This morning, after the Brompton had been properly admired (I had to get on the big bike and give chase as it turned out to be too much fun to come back in time for second breakfast), knitting tips exchanged, the world finally and firmly set to rights for one last time, and – crucially – the stock of spare tea bags exhausted, our guests finally dragged themselves away, taking the sunshine with them.
Still, despite the fact that it has been raining solidly almost since the minute they turned the corner of our road, our visitors have reminded me how lucky we are to live where we do. And just as soon as it stops raining, I shall make the time to go out and appreciate it all once more.
Although, at least until the blisters have healed, I think I shall stick to the bike…
July 20, 2015
…than the one which stubbornly refuses not only to correctly forecast the rain, but even to acknowledge that it is raining at all, is the one which correctly forecasts the fact that it will be hosing it down just as you are at the furthest point from home, and which you decide to ignore because, well, I’m not entirely sure why I ignored it, now I come to think of it. Probably because it’s been so wrong and so variable in the past that the one time it decides to be bob on, I no longer believe it.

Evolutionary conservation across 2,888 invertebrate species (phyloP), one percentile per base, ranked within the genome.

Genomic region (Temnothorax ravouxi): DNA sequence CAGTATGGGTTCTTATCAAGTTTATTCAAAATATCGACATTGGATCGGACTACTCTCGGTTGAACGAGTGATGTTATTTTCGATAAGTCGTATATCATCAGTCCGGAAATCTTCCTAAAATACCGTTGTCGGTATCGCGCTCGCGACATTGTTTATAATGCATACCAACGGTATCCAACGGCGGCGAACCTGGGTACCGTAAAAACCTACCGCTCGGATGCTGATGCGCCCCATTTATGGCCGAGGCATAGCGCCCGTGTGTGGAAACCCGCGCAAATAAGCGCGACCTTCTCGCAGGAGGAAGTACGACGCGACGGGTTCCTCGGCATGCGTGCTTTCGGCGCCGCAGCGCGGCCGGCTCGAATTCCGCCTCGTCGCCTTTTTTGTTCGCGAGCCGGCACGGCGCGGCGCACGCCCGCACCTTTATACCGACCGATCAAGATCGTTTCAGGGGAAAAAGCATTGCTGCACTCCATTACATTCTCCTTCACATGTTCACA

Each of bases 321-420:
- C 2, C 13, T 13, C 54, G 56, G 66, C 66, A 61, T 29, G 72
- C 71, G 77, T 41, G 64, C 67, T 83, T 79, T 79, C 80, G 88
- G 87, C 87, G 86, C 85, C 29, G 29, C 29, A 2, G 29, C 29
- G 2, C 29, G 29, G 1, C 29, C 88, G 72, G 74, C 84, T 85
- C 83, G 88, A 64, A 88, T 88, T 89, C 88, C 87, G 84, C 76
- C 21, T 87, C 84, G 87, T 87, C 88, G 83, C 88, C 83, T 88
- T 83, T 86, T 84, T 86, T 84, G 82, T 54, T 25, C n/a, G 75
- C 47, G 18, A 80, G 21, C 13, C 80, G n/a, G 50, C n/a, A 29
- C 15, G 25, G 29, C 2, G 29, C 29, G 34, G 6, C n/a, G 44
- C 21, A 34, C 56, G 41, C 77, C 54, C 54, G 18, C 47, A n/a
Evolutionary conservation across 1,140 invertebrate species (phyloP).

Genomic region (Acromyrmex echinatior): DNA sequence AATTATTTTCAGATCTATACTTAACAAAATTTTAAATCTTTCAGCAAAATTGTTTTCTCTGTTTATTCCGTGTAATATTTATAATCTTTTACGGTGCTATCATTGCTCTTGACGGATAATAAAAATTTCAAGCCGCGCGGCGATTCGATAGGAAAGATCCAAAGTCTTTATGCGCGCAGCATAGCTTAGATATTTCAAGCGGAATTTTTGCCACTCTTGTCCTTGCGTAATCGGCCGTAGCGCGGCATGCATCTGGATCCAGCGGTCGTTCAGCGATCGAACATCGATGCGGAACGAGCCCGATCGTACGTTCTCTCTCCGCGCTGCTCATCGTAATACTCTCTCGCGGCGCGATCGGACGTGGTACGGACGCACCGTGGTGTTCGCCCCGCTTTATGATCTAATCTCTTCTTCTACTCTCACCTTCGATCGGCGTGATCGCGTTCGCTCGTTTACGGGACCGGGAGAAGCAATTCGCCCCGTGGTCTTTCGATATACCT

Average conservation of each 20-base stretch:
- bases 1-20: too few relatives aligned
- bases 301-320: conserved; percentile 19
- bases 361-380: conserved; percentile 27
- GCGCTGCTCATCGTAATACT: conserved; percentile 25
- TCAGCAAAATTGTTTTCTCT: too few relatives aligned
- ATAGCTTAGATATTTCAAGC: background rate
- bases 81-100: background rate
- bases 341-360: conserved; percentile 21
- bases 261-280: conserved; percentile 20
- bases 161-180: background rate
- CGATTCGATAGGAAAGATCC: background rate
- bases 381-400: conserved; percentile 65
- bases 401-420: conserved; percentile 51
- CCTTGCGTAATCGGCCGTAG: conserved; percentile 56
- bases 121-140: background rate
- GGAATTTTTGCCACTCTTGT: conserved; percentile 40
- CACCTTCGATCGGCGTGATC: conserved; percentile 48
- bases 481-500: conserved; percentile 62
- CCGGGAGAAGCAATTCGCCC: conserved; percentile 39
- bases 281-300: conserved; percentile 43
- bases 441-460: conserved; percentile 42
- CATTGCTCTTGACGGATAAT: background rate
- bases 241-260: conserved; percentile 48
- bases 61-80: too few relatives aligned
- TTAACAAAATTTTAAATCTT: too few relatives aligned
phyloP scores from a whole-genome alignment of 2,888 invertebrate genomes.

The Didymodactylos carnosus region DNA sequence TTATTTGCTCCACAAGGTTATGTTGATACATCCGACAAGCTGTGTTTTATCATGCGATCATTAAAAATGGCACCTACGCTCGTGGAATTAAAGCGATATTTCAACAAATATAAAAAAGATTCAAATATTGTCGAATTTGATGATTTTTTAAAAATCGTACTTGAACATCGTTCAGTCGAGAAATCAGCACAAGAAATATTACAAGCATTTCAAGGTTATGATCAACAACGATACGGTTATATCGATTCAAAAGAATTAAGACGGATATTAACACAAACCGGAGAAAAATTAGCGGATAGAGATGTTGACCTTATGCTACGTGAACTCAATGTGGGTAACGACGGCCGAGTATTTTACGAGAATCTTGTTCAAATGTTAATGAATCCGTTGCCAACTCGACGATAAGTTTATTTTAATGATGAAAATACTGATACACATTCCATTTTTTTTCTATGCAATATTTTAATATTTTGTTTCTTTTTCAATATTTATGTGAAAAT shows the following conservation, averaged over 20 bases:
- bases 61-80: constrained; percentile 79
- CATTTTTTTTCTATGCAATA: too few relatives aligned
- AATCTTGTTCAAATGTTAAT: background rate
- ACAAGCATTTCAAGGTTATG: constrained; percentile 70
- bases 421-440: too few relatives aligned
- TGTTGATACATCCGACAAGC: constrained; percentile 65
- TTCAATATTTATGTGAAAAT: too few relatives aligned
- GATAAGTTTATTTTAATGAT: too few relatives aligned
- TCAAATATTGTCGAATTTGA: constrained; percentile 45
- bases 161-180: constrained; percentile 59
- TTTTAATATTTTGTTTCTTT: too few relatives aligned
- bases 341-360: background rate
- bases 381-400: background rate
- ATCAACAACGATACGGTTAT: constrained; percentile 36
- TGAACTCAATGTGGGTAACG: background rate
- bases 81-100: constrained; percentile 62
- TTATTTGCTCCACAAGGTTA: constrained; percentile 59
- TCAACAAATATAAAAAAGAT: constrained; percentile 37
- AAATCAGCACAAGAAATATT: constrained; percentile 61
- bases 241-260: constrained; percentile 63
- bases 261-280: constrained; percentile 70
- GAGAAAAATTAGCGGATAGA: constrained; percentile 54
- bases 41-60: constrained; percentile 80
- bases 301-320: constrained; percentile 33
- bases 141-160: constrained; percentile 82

Oh and ASBO buzzard decided to have a go at me again as well. As if I needed anything else coming at me out of the sky.
Having got home and got dry I was still pretty chilled and we ended up lighting the fire this evening. Summer, eh? Remind me why I moved to Scotland …
I suppose that’s what I get for attempting to enjoy what the weather gods throw at me.
July 17, 2015
We seem to have had nothing but windy days all year, but it’s been a while since I’ve celebrated the joys of heading out on the bike when it’s blowing a bit of a hooly (as long as the winds are going in the right direction that is). Today was perfect: not raining, not all that cold, and exactly aligned with the bulk of my route home so that when I turned the corner and got it at my back it felt as if I had dropped into a pocket of still air.
I might have struggled into the headwind on the way out but as I sailed through the village on my return I heard the wind singing in the wires and it felt like it was singing my tune…